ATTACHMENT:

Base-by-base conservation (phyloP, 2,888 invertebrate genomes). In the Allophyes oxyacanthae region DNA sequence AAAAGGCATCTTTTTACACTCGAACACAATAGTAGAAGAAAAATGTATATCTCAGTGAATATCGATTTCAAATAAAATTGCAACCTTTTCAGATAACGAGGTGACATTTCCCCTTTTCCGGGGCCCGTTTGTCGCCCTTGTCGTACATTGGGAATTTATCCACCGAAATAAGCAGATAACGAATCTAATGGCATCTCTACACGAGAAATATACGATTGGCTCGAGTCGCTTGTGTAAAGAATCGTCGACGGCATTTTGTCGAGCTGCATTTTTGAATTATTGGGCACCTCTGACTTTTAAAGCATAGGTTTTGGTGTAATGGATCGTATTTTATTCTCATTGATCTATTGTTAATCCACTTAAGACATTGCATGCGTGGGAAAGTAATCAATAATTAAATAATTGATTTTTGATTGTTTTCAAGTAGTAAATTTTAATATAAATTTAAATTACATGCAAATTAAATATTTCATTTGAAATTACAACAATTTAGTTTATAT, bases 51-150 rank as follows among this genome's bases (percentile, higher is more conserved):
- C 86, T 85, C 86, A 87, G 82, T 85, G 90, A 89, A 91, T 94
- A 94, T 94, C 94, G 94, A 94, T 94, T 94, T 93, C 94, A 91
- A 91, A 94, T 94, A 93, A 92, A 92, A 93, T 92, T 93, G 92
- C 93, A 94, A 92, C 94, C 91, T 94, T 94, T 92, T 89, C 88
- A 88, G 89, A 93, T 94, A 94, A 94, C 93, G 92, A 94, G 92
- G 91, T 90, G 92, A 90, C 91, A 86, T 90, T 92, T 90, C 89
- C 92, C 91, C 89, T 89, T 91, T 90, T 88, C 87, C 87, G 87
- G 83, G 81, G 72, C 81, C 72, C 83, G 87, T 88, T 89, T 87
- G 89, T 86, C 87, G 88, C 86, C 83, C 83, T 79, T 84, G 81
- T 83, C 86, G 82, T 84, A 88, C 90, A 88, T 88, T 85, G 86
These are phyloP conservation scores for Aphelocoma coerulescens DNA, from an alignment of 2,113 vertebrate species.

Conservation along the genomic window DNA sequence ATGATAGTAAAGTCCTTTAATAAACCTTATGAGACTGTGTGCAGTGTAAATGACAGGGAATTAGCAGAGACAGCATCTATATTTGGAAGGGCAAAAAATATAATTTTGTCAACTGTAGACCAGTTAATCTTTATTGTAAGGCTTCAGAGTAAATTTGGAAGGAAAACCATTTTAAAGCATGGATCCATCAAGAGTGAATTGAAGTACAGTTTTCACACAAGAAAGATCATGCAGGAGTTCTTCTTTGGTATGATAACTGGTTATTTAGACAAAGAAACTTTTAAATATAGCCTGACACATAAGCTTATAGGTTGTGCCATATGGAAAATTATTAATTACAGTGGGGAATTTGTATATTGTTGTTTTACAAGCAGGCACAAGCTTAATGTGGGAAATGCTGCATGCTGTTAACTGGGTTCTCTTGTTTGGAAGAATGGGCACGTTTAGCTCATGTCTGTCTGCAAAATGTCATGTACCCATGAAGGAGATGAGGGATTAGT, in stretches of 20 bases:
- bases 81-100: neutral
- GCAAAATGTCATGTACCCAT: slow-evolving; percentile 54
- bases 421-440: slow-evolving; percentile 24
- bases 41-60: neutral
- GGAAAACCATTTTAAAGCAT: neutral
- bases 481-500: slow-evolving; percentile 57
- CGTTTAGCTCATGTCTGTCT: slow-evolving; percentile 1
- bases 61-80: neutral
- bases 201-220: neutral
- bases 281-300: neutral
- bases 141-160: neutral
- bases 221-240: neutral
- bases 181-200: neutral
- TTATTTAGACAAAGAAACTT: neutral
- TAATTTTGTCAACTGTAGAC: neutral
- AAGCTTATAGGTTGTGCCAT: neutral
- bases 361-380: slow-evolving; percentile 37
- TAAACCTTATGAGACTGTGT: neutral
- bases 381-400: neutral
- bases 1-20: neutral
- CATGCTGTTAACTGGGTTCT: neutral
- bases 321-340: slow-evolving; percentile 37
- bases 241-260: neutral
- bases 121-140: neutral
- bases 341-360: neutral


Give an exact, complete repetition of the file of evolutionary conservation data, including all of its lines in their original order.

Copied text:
Base-by-base conservation (phyloP, 2,888 invertebrate genomes). In the Allophyes oxyacanthae region DNA sequence AAAAGGCATCTTTTTACACTCGAACACAATAGTAGAAGAAAAATGTATATCTCAGTGAATATCGATTTCAAATAAAATTGCAACCTTTTCAGATAACGAGGTGACATTTCCCCTTTTCCGGGGCCCGTTTGTCGCCCTTGTCGTACATTGGGAATTTATCCACCGAAATAAGCAGATAACGAATCTAATGGCATCTCTACACGAGAAATATACGATTGGCTCGAGTCGCTTGTGTAAAGAATCGTCGACGGCATTTTGTCGAGCTGCATTTTTGAATTATTGGGCACCTCTGACTTTTAAAGCATAGGTTTTGGTGTAATGGATCGTATTTTATTCTCATTGATCTATTGTTAATCCACTTAAGACATTGCATGCGTGGGAAAGTAATCAATAATTAAATAATTGATTTTTGATTGTTTTCAAGTAGTAAATTTTAATATAAATTTAAATTACATGCAAATTAAATATTTCATTTGAAATTACAACAATTTAGTTTATAT, bases 51-150 rank as follows among this genome's bases (percentile, higher is more conserved):
- C 86, T 85, C 86, A 87, G 82, T 85, G 90, A 89, A 91, T 94
- A 94, T 94, C 94, G 94, A 94, T 94, T 94, T 93, C 94, A 91
- A 91, A 94, T 94, A 93, A 92, A 92, A 93, T 92, T 93, G 92
- C 93, A 94, A 92, C 94, C 91, T 94, T 94, T 92, T 89, C 88
- A 88, G 89, A 93, T 94, A 94, A 94, C 93, G 92, A 94, G 92
- G 91, T 90, G 92, A 90, C 91, A 86, T 90, T 92, T 90, C 89
- C 92, C 91, C 89, T 89, T 91, T 90, T 88, C 87, C 87, G 87
- G 83, G 81, G 72, C 81, C 72, C 83, G 87, T 88, T 89, T 87
- G 89, T 86, C 87, G 88, C 86, C 83, C 83, T 79, T 84, G 81
- T 83, C 86, G 82, T 84, A 88, C 90, A 88, T 88, T 85, G 86
These are phyloP conservation scores for Aphelocoma coerulescens DNA, from an alignment of 2,113 vertebrate species.

Conservation along the genomic window DNA sequence ATGATAGTAAAGTCCTTTAATAAACCTTATGAGACTGTGTGCAGTGTAAATGACAGGGAATTAGCAGAGACAGCATCTATATTTGGAAGGGCAAAAAATATAATTTTGTCAACTGTAGACCAGTTAATCTTTATTGTAAGGCTTCAGAGTAAATTTGGAAGGAAAACCATTTTAAAGCATGGATCCATCAAGAGTGAATTGAAGTACAGTTTTCACACAAGAAAGATCATGCAGGAGTTCTTCTTTGGTATGATAACTGGTTATTTAGACAAAGAAACTTTTAAATATAGCCTGACACATAAGCTTATAGGTTGTGCCATATGGAAAATTATTAATTACAGTGGGGAATTTGTATATTGTTGTTTTACAAGCAGGCACAAGCTTAATGTGGGAAATGCTGCATGCTGTTAACTGGGTTCTCTTGTTTGGAAGAATGGGCACGTTTAGCTCATGTCTGTCTGCAAAATGTCATGTACCCATGAAGGAGATGAGGGATTAGT, in stretches of 20 bases:
- bases 81-100: neutral
- GCAAAATGTCATGTACCCAT: slow-evolving; percentile 54
- bases 421-440: slow-evolving; percentile 24
- bases 41-60: neutral
- GGAAAACCATTTTAAAGCAT: neutral
- bases 481-500: slow-evolving; percentile 57
- CGTTTAGCTCATGTCTGTCT: slow-evolving; percentile 1
- bases 61-80: neutral
- bases 201-220: neutral
- bases 281-300: neutral
- bases 141-160: neutral
- bases 221-240: neutral
- bases 181-200: neutral
- TTATTTAGACAAAGAAACTT: neutral
- TAATTTTGTCAACTGTAGAC: neutral
- AAGCTTATAGGTTGTGCCAT: neutral
- bases 361-380: slow-evolving; percentile 37
- TAAACCTTATGAGACTGTGT: neutral
- bases 381-400: neutral
- bases 1-20: neutral
- CATGCTGTTAACTGGGTTCT: neutral
- bases 321-340: slow-evolving; percentile 37
- bases 241-260: neutral
- bases 121-140: neutral
- bases 341-360: neutral